By Rachel D'Oro
U.S. Sen. Lisa Murkowski said Tuesday she does not believe there is enough support in Congress to pass legislation that seeks to strip Alaska Native corporations of the advantage they enjoy in obtaining federal contracts worth billions of dollars.
The Alaska Republican told The Associated Press that new, tighter oversight rules governing a Small Business Administration program should be allowed to work, rather than target the corporations, as the bill sponsored by Sen. Claire McCaskill, a Missouri Democrat, seeks to do.
Murkowski acknowledged there was need for such reforms to the program, which has been blamed for creating a system ripe for abuse that led to federal audits and the overhaul of the rules.
"Let's see if these regulations that have been promulgated, how they provide for that level of accountability that we're all looking for," Murkowski said.
McCaskill's bill, among other changes, would strip Alaska Native corporations of contracts with no monetary caps under the SBA's 8(a) program, which is designed to help small disadvantaged firms, including those run by American Indian tribes and Hawaii Natives. The same legislation also has been introduced as an amendment in a bill dealing with small-business innovation.
McCaskill, a former auditor, has said only a small portion of Alaska Native corporation's profits are reaching their shareholders.
The SBA rules "don't go far enough," said McCaskill spokeswoman Maria Speiser.
"The regulations do not crack down on creation of subsidiaries by ANCs and don't require that ANCs prove economic or social disadvantage as other 8(a) participants," Speiser said in an email to the AP. "McCaskill's legislation would put ANCs on equal footing with other 8(a) participants."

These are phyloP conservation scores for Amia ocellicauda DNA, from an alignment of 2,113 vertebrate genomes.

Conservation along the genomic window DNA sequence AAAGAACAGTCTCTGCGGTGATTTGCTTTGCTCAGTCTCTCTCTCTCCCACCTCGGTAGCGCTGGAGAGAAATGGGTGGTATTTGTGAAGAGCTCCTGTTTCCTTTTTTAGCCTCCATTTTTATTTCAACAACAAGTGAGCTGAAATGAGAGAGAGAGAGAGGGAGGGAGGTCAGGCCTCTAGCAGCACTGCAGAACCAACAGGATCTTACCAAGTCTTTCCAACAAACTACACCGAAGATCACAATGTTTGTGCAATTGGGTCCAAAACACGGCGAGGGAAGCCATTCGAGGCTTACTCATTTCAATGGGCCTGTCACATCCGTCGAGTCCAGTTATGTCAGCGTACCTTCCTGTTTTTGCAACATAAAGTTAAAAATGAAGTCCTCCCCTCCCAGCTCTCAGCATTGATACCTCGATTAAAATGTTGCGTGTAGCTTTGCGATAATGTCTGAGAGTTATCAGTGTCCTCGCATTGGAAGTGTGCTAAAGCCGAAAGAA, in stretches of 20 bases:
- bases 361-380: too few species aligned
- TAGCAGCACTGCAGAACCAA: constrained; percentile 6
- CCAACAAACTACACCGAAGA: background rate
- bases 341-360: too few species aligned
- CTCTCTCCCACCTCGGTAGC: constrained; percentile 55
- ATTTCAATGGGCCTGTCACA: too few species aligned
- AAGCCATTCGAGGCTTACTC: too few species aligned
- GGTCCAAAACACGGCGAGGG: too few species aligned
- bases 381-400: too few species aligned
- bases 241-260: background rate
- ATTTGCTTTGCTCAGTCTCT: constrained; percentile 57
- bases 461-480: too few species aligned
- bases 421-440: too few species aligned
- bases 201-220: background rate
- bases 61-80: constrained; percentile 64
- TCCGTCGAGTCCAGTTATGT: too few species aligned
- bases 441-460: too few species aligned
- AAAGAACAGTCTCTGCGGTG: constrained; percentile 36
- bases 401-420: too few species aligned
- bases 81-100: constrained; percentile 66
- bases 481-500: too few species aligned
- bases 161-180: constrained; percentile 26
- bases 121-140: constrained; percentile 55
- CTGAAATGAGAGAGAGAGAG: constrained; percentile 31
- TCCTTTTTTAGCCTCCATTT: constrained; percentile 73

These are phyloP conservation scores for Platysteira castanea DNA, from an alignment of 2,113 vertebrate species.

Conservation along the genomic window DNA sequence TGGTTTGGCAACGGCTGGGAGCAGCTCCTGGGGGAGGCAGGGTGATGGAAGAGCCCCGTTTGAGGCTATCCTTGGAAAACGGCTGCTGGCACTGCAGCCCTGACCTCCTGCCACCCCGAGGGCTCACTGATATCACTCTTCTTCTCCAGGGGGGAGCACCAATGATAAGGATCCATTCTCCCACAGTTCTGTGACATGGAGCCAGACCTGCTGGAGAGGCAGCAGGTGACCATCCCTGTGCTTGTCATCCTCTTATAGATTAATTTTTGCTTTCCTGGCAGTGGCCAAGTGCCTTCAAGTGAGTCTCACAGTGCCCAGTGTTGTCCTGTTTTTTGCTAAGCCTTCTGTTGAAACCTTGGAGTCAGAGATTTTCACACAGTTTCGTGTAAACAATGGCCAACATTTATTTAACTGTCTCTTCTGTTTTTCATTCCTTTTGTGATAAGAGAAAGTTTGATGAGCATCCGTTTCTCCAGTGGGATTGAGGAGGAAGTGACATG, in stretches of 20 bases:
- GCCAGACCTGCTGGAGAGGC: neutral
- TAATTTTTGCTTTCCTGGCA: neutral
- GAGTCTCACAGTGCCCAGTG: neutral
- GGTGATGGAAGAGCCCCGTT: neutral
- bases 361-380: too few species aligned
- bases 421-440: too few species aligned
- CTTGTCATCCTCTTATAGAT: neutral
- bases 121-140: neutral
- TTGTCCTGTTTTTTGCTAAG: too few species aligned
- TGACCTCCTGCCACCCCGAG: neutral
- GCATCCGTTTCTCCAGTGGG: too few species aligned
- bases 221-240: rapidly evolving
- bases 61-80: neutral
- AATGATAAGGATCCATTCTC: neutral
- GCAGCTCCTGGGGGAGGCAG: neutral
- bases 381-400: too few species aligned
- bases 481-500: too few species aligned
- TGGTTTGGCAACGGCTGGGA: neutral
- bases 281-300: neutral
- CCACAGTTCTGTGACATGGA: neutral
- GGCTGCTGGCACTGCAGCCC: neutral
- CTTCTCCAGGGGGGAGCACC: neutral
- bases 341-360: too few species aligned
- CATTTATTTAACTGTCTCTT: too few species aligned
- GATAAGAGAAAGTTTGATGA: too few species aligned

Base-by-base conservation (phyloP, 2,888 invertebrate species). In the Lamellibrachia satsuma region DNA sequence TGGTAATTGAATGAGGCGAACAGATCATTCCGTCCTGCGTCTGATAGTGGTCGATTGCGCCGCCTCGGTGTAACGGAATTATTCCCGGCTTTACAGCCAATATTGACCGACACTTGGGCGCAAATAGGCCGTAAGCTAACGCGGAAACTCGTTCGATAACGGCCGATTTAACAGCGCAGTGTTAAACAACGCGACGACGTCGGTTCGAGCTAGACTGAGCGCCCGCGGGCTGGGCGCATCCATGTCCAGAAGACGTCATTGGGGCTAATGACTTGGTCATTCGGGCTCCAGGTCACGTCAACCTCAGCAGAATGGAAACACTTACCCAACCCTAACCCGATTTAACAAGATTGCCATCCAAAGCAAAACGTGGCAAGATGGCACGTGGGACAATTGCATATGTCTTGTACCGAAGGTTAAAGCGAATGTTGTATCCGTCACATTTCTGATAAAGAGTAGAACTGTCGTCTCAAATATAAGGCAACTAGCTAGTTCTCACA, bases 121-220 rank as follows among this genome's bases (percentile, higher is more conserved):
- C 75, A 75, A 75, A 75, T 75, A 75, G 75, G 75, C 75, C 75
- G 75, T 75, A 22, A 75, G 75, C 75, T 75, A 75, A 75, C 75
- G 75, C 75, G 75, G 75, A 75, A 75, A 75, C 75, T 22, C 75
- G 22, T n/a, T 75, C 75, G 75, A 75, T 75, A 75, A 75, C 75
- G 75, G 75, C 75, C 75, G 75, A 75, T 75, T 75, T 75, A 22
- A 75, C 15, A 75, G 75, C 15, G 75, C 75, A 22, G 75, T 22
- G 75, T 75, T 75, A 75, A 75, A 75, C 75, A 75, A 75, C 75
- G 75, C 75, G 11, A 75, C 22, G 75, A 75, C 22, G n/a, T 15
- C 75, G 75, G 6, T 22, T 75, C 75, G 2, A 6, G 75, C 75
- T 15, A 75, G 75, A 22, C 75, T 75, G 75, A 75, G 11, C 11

Under the bill, the corporations would still be able to participate in the SBA program, but they would no longer receive unprecedented benefits ushered through Congress two decades ago by then-Alaska Sen. Ted Stevens.
The ANCs would have to qualify under the same rules as other program participants, such as being designated as socially disadvantaged businesses and managed by equally disadvantaged individuals. The corporations also would have to meet size requirements.
The corporations would be able to receive no-bid contracts with $5.5 million caps for goods and $3.5 million for services. Larger contracts would require that they compete.
The stricter rules address many concerns and should be given time to show results, Murkowski said. She said the program is too important to curtail for Alaska Natives.
"What we have allowed American Indians and Alaska Natives the benefit of with 8(a) opportunity is to gain a level of self-sufficiency, self-determination, which is what this is really all about," she said. "Give them the opportunity to go out there and participate in this world of commerce, earn those revenues that can come back to them and their shareholders."
Robin Kornfield with NANA Development Corp., business arm of NANA regional Native corp., agreed that the rules address most of McCaskill's concerns.
"We are pleased with the time, energy and effort the Small Business Administration has spent assuring Native voices were part of implementing these new regulations," Kornfield said. "It is time to move on, use these new rules and assess their impact in Indian Country, Alaska and Hawaii."